Relying upon advice from a physician could cause employers to unintentionally commit disability discrimination in violation of the Americans with Disabilities Act (ADA). The ADA permits employers to terminate employees with a disability if those employees represent a “direct threat” to the safety of themselves or others. Employers frequently rely upon doctors to determine if the employee represents a “direct threat.” One federal judge in Alabama has found that reliance upon a doctor’s opinion on the “direct threat” issue can be discrimination. See Pollard v. Drummond Co., Inc., No. 2:12-CV-03948-MHH, 2015 WL 5306084 (N.D. Ala. Sep. 10, 2015).
In Pollard, Mr. Pollard worked in a coal mine and injured a finger on-the-job. He was sent to an in-house physician for treatment of the finger injury and disclosed to the physician that he was taking a prescribed narcotic, methadone, for back pain. Based upon that narcotic prescription, the in-house physician found that Mr. Pollard represented a “direct threat” to himself or others working with heavy machinery in the mine. Mr. Pollard then used the terms of a collective-bargaining agreement to obtain review by an independent physician. That second physician examined Mr. Pollard and also concluded that he represented a “direct threat” to himself or others.
Despite opinions from those two physicians, Judge Madeline Hughes Haikala found issues requiring a jury trial on whether Drummond Coal Company committed disability discrimination. The “direct threat” defense must be based upon “an expressly individualized assessment of the individual’s present ability to safely perform the essential functions of the job.” Judge Haikala’s opinion hinged on two crucial legal findings. First, “[a]n employer may not rely upon the recommendation of a physician who, like [the company doctor], conducts a cursory examination and bases his opinion at least in part on a general assumption that all patients with the same disability have the same limitations.” Pollard, 2015 WL 5306084 at *7. Additionally, “an assessment based on the known possible side effects of medication, as opposed to an individualized inquiry into a patient’s present ability to perform his functions, is insufficient.” Id. Based upon those legal findings, as well as the fact that Mr. Pollard apparently performed his job for three years without any manifestation of side effects, Judge Haikala refused to dismiss the case based upon the “direct threat” defense.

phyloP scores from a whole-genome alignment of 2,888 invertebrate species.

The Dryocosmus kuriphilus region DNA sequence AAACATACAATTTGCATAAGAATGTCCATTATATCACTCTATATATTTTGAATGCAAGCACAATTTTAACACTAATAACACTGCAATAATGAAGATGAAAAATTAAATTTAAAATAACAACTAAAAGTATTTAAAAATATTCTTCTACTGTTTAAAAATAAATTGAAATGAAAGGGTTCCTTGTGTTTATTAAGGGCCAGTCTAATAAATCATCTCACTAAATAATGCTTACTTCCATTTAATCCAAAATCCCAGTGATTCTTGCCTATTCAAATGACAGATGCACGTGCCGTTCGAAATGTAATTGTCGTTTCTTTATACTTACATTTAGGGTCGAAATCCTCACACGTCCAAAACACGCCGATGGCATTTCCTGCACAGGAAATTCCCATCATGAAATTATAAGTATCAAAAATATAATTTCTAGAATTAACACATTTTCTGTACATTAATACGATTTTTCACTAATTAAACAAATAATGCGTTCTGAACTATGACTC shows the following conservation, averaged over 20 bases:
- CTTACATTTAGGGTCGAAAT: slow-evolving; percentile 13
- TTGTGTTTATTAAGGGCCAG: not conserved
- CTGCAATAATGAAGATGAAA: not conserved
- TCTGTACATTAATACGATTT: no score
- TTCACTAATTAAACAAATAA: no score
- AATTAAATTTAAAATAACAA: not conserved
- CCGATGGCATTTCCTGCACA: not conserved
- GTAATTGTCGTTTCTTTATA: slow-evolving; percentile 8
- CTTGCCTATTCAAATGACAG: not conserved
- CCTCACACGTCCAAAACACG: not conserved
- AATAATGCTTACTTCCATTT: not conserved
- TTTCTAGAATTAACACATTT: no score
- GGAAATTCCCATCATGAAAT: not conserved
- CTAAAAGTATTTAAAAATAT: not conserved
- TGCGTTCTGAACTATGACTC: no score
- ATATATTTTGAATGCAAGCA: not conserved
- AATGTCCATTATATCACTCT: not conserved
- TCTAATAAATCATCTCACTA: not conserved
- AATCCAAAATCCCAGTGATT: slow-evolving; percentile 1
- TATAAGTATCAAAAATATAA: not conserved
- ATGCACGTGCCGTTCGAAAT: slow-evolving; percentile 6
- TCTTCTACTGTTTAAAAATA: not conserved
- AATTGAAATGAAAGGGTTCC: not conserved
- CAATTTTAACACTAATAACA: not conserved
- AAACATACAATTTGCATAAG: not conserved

The Pollard opinion is a difficult one for employers who rely upon physicians when making fitness-for-duty determinations. Practically, Pollard forces employers to interject themselves into determinations made by health care professionals. Employers cannot simply rely upon a doctor’s opinion regarding an employee’s ability to work. Instead, Pollard effectively requires employers to second-guess physicians with questions like: (1) Did you conduct an extensive examination of this patient?; (2) Did you base your opinion on general assumptions about patients with the same condition?; (3) Did you base your opinion on an individualized inquiry into this patient’s present ability to perform the functions of his job? Moreover, what happens if an employer asks the physician those kinds of questions, and the physician misrepresents the extent of his examination?
Unquestionably, Pollard requires employers to proceed cautiously when making employment decisions based upon a physician’s opinion.